The Irish actor Charles Macklin (c.1697-1797) first played the role of Shylock at the Drury Lane Theatre in 1741. To research the character, Macklin studied the gestures, dress and speech of London's Jewish community. Reverting to the interpretation of Shylock as written by Shakespeare instead of following the version then in common use, the 1701 adaptation The Jew of Venice by Lord Lansdowne, Macklin portrayed Shylock as a serious character rather than as a figure of low comedy. His performance prompted Pope's oft-quoted, but probably apocryphal, verse: 'This is the Jew | That Shakespeare drew.' Macklin gave his final performance of the character in 1789, when he was about ninety-two years old. The performance represented here is almost certainly from the 1767-8 Covent Garden season. Macklin is at left centre. The other actors have been identified as follows: the role of Bassanio, on the left, is played by Robert Bensley (1742-1817); Portia, centre, is portrayed by Macklin's daughter Maria Macklin (c.1732-81). On the right are Antonio with bared chest, played by Matthew Clarke (fl. 1755-83), and Gratiano, played by Michael Dyer (died 1774). In the background, seated on a dais, is the Duke, played by David Morris (died 1777); at the foot of the dais are Nerissa, who was performed by Jane Lessingham (1739-83) in all but one performance that season, and the clerk.
Zoffany sets the scene as a composite of Venice and England. The Duke, wearing a Doge's cap, sits on a raised chair and rests his elbow on a pedestal supporting the lion of St Mark. The artist represents Shakespeare's Venetian magnificos as four English judges dressed in their legal robes of scarlet, which was also the colour of the robes of Venetian senators. Two of the judges have unrecognisable features, but the other two are obviously portraits. In profile on the extreme left is William Murray, Lord Mansfield (1704-93), who became Lord Chief Justice in 1756. The reason for his inclusion not apparent. Perhaps it was because of his great fame as a judge, or he may have commissioned the painting. Another explanation might be found in a celebrated lawsuit brought by Macklin in 1775 against a hostile crowd who had sabotaged his performances of Macbeth and The Merchant of Venice. The presiding judges, Lord Mansfield and Richard, Lord Aston, found for Macklin, awarding him £600 and costs. Both the trial and consequent triumphant performance of The Merchant of Venice were much reported in the press at the time and recorded in subsequent biographies of Macklin. The second judge in this painting, who has never been definitively identified, may be Aston.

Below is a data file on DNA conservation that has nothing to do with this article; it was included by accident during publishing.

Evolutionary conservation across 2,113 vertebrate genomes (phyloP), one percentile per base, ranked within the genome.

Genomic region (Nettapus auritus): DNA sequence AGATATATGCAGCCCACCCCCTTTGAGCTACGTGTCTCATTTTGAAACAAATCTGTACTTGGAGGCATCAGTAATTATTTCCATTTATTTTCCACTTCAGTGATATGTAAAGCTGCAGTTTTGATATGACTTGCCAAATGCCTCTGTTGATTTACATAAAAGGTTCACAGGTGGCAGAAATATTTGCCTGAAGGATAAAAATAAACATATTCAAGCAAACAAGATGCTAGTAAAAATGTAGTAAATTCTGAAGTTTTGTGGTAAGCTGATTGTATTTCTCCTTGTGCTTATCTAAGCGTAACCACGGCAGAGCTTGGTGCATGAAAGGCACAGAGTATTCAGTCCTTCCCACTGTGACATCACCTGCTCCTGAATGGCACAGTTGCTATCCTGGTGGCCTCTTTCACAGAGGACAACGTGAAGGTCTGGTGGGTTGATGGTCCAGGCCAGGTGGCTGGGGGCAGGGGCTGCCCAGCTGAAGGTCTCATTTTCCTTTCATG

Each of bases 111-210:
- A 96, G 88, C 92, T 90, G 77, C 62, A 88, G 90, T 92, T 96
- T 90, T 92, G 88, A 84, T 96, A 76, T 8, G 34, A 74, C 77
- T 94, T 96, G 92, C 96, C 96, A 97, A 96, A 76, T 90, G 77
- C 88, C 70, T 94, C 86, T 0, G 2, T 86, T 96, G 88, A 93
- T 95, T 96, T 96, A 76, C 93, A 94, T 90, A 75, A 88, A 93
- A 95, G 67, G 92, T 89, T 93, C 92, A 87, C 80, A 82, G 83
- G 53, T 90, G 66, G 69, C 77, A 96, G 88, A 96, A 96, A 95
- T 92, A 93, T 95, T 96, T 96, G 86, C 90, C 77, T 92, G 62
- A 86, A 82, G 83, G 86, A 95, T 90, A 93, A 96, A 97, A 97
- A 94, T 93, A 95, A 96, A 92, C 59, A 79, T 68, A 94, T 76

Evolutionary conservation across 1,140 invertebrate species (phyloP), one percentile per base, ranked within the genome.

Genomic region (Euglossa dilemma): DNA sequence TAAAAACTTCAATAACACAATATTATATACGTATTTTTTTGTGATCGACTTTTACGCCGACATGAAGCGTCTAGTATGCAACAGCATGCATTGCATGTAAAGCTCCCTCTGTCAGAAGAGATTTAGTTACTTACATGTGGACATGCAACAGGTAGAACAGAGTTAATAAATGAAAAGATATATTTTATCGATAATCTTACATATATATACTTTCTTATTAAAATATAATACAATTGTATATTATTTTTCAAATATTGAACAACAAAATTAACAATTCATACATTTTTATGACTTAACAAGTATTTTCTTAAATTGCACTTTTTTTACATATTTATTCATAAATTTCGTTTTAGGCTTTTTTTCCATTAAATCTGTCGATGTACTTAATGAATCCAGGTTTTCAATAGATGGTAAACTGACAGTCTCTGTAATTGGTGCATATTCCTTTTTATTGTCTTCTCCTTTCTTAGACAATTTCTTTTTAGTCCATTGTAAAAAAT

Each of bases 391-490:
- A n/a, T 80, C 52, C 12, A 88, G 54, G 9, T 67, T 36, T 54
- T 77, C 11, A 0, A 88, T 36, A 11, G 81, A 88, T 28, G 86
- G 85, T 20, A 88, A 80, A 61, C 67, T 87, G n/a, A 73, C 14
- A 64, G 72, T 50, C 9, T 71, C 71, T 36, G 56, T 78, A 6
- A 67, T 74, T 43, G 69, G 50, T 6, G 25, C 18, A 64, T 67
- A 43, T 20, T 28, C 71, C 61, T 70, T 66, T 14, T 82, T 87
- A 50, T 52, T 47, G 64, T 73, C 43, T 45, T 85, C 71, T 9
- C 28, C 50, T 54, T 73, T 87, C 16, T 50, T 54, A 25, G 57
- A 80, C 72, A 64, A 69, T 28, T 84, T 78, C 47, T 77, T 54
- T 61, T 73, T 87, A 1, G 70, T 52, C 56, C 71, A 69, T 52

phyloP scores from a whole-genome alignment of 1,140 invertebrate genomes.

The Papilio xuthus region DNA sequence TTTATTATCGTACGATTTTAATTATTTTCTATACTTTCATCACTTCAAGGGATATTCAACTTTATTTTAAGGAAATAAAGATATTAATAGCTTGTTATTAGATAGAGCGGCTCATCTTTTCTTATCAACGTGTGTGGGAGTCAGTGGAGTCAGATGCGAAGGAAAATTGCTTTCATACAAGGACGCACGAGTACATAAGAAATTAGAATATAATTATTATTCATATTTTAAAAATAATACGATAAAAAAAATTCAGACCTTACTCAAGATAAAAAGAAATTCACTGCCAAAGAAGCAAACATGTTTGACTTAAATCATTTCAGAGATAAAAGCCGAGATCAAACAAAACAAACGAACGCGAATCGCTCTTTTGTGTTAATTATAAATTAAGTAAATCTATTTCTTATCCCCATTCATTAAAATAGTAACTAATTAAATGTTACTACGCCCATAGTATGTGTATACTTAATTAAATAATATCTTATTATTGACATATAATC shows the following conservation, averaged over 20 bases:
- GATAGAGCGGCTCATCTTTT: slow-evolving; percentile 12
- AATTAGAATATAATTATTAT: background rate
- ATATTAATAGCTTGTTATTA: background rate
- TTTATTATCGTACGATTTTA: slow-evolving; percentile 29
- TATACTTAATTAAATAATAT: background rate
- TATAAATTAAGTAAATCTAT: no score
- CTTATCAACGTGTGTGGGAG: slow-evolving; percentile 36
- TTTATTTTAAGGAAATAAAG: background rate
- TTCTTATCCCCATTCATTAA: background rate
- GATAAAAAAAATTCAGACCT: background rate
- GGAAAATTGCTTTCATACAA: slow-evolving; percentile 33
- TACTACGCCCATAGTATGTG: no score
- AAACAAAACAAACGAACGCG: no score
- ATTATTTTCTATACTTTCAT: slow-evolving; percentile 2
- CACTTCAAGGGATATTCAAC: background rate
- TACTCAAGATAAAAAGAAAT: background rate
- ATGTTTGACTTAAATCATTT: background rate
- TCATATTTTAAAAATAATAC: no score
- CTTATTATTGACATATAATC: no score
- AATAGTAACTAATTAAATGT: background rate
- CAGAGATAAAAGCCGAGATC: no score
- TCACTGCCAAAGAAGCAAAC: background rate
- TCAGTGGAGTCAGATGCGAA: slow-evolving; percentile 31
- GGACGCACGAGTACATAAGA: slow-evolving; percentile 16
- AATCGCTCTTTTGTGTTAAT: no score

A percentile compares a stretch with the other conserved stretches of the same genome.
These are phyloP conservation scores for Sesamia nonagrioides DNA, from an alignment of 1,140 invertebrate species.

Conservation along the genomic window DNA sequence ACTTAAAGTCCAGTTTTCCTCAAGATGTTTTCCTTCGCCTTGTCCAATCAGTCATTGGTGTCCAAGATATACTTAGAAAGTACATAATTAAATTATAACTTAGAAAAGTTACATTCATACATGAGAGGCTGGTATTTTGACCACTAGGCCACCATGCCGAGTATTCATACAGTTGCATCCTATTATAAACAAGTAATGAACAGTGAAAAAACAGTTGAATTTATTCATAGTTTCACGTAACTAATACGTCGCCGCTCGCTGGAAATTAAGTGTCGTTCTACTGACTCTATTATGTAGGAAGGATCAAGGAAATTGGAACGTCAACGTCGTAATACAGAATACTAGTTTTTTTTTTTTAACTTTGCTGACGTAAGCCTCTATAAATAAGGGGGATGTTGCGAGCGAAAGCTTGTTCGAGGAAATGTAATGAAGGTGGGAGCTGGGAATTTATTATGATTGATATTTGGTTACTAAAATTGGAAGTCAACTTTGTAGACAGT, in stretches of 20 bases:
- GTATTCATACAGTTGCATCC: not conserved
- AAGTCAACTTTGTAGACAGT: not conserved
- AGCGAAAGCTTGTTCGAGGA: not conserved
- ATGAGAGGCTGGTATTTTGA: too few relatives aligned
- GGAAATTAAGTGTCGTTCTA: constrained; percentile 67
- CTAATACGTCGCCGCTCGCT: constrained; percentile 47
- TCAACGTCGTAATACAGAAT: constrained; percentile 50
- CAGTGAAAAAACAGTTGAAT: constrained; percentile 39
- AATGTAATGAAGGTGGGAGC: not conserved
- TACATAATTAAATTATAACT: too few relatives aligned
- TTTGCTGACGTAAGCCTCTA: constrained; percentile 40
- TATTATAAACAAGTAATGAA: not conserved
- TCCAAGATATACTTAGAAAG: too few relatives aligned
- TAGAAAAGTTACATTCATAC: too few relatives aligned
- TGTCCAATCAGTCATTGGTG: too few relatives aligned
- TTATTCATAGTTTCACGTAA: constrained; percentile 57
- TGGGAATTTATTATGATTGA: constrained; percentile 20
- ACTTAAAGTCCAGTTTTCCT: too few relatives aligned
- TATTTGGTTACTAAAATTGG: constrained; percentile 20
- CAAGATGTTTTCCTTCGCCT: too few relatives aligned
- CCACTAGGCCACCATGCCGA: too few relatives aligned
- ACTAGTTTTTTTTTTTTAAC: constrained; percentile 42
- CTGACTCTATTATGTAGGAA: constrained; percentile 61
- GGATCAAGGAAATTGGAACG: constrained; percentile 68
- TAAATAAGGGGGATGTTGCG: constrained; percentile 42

Zoffany produced his most notable theatre paintings between 1762 and 1770, before leaving England for six years in 1772. The picture shows evidence of reworking, and he may have made the alterations on his return, introducing the topical event of the famous trail and adding the legal dramatis personae. This painting could be seen as an attempt by Zoffany to record a recent historical occasion in combination with his old, once-popular subject, the theatrical conversation piece.
At the Royal Academy exhibition of 1779, John Kitchingman exhibited a miniature in oil, The Head of Macklin, an unacknowledged copy made directly from Zoffany's portrait. Mander and Mitchenson list three other portraits by Zoffany of Charles Macklin as Shylock: The Shylock-Tubal Scene, Hughes-Stanton Collection; a Full-Length Portrait, Maugham Collection, National Theatre; and a Head Study, National Gallery, Dublin). In addition, numerous engravings are associated with this painting. The picture is unfinished.
Dictionary of National Biography, XII, London 1909, pp.623-8
Raymond Mander and Joe Mitchenson, The Artist and the Theatre, Melbourne, London and Toronto 1955, pp.54-63
Mary Webster, Johan Zoffany 1733-1810, exhibition catalogue, National Portrait Gallery, London 1976, pp.44-5, reproduced